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Wisconsin


The Wisconsin Division of Disability and Elder Services applied for Technical Assistance (TA) to help them implement their “Meeting the Demand for Quality Direct Care Workers Resulting from Managed Long-Term Care Expansion” project. The intent was to use the TA to develop a methodology for projecting the demand for direct care workers; develop training materials for self-directed consumers and workers; explore incorporating DSW quality measures into Family Care CMO contracts with long-term care-providers; and, support the implementation of the College of Direct Support (CDS). Due to changes in personnel within Wisconsin Division of Disability and Elder Services, some of these goals were not implemented.

The main focus of the TA has been to help Wisconsin implement a College of Direct Support Pilot Project. Wisconsin recognizes the ongoing challenges to recruit and retain well-trained, competent and confident direct support professionals. They understand the critical role direct support professionals play in the lives of people with disabilities. The goal of this project was to show how CDS can offer both quality and accessibility in the education of Direct Support Professionals and thereby improve the lives of citizens with disabilities in Wisconsin. Included in this pilot project are the Board for People with Developmental Disabilities (BPDD) (formerly the Wisconsin Council on Developmental Disabilities) in partnership with the UW-Madison Waisman Center, and the UW-Oshkosh Center for Career Development and Employability Training (CCDET). This team initiated a Direct Service Workforce Training Initiative using the College of Direct Support (CDS).

The TA provided to Wisconsin by the DSW Resource Center has supported the BPDD, the Waisman Center, and the UW-Oshkosh CCDET in kicking off and rolling out a CDS Pilot in Wisconsin. Over the course of the project, the TA team:

  • Met with CDS Systems Planning group members to help shape their CDS Project Design through a CDS Orientation and Q&A session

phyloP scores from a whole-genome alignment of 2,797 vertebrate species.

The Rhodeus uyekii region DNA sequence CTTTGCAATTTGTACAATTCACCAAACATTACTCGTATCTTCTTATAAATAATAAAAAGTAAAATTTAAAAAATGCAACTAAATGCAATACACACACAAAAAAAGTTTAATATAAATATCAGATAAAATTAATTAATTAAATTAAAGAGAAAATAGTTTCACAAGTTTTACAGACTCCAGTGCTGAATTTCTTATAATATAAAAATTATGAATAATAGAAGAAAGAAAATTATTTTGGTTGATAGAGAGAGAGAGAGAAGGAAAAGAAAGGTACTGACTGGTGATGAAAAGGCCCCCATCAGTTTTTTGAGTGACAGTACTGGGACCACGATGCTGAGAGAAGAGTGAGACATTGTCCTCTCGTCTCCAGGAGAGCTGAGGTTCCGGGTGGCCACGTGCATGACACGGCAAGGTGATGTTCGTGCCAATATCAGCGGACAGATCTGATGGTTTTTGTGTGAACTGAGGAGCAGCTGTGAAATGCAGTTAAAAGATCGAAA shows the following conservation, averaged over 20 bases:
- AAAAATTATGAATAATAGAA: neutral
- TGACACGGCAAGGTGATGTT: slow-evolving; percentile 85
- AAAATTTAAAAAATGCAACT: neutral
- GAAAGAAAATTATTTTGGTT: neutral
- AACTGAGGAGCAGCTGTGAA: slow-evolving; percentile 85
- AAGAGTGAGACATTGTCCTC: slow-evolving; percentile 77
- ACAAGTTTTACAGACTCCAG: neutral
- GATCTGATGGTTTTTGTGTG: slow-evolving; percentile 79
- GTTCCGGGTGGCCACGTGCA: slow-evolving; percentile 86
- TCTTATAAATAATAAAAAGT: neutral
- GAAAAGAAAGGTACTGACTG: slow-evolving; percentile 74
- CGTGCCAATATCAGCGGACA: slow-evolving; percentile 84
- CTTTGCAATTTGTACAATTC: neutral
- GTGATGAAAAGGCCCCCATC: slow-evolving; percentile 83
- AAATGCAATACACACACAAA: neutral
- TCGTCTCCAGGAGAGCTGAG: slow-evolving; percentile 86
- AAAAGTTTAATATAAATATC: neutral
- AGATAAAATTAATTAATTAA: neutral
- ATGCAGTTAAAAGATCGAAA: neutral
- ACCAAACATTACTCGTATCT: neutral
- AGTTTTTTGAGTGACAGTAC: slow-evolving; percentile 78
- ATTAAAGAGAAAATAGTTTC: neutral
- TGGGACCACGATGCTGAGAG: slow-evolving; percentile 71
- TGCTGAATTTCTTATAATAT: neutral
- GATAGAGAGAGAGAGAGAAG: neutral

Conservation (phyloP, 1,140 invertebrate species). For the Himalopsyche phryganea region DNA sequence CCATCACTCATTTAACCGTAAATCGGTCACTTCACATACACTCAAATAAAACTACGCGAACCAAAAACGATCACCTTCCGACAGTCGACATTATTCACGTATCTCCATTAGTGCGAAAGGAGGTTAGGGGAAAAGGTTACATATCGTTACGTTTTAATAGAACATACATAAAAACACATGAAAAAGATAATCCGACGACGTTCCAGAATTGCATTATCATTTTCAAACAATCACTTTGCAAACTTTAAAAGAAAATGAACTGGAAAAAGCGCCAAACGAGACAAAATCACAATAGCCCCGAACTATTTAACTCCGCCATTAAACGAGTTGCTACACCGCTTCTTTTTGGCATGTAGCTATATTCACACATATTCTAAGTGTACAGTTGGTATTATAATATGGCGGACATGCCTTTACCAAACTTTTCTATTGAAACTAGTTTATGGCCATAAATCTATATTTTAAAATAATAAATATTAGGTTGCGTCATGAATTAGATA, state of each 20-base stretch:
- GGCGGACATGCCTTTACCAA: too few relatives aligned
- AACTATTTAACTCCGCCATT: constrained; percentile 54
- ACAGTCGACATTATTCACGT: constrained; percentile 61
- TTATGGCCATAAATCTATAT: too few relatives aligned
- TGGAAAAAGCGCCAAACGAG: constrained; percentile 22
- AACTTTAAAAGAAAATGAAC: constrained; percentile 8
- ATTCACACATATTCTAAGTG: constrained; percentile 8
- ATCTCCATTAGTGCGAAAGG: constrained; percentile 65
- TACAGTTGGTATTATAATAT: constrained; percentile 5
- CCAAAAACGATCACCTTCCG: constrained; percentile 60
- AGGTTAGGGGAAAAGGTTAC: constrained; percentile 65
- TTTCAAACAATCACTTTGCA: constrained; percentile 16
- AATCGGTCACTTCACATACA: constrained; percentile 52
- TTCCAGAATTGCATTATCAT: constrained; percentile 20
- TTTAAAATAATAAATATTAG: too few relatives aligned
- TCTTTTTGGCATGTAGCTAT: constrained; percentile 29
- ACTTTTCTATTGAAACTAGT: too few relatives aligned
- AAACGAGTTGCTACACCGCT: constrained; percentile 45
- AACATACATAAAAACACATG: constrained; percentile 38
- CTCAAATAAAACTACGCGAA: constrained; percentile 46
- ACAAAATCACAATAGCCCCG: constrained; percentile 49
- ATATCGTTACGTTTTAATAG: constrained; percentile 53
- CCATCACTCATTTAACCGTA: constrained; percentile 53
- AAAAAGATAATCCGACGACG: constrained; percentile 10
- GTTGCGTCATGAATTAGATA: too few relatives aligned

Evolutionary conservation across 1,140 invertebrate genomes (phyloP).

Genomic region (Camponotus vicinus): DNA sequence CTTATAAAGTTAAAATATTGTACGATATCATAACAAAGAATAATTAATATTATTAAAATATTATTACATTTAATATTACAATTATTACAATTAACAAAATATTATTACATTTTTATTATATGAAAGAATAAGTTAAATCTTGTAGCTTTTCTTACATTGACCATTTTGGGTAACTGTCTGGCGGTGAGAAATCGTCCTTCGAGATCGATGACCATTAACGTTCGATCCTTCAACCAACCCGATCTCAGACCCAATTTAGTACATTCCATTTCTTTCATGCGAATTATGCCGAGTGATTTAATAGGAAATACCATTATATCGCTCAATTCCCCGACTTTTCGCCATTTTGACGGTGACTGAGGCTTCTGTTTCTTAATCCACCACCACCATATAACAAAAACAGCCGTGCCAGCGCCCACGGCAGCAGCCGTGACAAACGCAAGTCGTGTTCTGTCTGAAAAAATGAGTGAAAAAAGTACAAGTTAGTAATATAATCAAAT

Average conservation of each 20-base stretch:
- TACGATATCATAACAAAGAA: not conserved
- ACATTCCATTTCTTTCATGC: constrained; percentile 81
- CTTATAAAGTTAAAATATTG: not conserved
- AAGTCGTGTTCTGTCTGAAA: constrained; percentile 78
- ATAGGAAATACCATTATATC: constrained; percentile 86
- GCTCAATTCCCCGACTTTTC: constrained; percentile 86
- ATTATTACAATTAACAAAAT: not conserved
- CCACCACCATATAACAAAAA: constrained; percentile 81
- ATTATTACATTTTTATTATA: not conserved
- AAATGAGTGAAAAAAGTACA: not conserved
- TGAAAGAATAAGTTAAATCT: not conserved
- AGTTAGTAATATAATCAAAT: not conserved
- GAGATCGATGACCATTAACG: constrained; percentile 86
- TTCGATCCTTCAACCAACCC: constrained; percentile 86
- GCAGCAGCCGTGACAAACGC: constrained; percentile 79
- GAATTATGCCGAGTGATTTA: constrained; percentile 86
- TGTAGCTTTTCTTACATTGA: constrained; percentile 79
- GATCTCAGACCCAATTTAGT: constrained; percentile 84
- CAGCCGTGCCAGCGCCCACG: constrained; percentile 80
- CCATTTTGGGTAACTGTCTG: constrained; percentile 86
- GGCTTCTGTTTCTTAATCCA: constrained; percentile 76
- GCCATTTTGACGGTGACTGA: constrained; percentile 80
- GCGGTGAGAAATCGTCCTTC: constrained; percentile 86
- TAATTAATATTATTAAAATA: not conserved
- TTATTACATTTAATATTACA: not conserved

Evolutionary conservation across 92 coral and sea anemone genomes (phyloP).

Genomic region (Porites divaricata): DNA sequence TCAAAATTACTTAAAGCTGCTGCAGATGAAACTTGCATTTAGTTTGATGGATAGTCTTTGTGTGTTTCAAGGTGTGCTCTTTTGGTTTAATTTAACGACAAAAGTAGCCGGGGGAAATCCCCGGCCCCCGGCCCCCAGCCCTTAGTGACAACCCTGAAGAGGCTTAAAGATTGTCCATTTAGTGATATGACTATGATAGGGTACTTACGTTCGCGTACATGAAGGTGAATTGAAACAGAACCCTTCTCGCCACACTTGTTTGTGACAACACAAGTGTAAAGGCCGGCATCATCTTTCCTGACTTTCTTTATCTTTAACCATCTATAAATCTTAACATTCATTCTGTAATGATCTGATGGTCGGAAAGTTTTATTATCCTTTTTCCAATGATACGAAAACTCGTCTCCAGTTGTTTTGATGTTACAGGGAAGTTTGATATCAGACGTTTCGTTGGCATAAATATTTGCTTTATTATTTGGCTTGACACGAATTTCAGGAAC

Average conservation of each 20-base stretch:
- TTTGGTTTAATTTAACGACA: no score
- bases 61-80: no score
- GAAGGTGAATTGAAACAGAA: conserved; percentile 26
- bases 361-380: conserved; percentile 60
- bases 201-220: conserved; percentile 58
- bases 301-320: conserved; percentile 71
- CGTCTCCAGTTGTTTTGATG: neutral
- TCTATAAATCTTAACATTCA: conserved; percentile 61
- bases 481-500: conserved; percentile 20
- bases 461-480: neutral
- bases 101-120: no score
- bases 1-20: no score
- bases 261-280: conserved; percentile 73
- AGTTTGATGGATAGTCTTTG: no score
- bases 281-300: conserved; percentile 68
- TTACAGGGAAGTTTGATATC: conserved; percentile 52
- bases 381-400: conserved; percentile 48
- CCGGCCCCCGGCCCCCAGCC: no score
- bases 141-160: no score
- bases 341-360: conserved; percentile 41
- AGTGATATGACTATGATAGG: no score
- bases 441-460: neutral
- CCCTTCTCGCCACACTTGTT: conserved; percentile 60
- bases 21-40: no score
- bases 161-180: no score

• Answered questions about CDS and offered resources and tools that will guide their progress through regular and ongoing TA phone contacts
  • Provided help to develop plans for implementation of a CDS Rollout with the two project groups
  • Provided help to develop an effective evaluation of the project by submitting an evaluation plan proposal for the planning group to review
  • Assisted Wisconsin in cross-walking the state’s requirement for training for Community Based Residential Facilities (CBRFs) with CDS course materials.

Thus far, the major outcomes of the Wisconsin CDS Pilot Project include a finalized Waisman Center contract with MC Strategies for implementation of a CDS pilot project involving direct support professionals (from three Dane County agencies) who serve consumers (up to 125 maximum) with intellectual and developmental disabilities. This contract continues through February 2009. Second, a Crosswalk was developed between the CDS curriculum content and the State of Wisconsin regulations (HFS 83) for training of staff working in community-based residential facilities outlining areas covered in both and noting areas that need annotation in CDS. Third, a full day planning session involving fifteen stakeholder entities was held to help the CDS Systems planning group design a kickoff and rollout of the CDS Pilot. Finally, the BPDD and the UW-Oshkosh finalized an interagency agreement establishing UW-Oshkosh as the state administrator of the Wisconsin CDS project. The Wisconsin CDS project was established involving six residential agencies and three vocational agencies (including those agencies from the aforementioned Waisman pilot) that provide services to individuals with intellectual and developmental disabilities.

Currently, there are eight direct-care agencies implementing the use of CDS as part of their training regime. The implementation plans include enrolling managers/front-line supervisors into CDS courses first and then expanding to direct support professionals through new employee orientation or other trainings. The agencies have agreed to establish the use of the Direct Support Professionalism course as a baseline course in this pilot. Although all agencies are using this course with their trainees, they are also free to select and use any of the other available courses in CDS and the College of Frontline Supervision and Management (CFSM). As of September 2008, over 250 learners have been enrolled and over 1700 CDS lessons have been completed in Wisconsin. Thus far, learner evaluations of the CDS and online learning have been quite positive.

The next large goal of the pilot is to establish the mentoring program to support learners in demonstrating the competencies learned through CDS. It is anticipated that at least one organization already participating in the pilot will volunteer to develop this concept in their CDS model.

For More Information Contact:

Jacki Rueden



Created by: admin. Last Modification: Wednesday 25 of March, 2009 14:57:24 EDT by admin.

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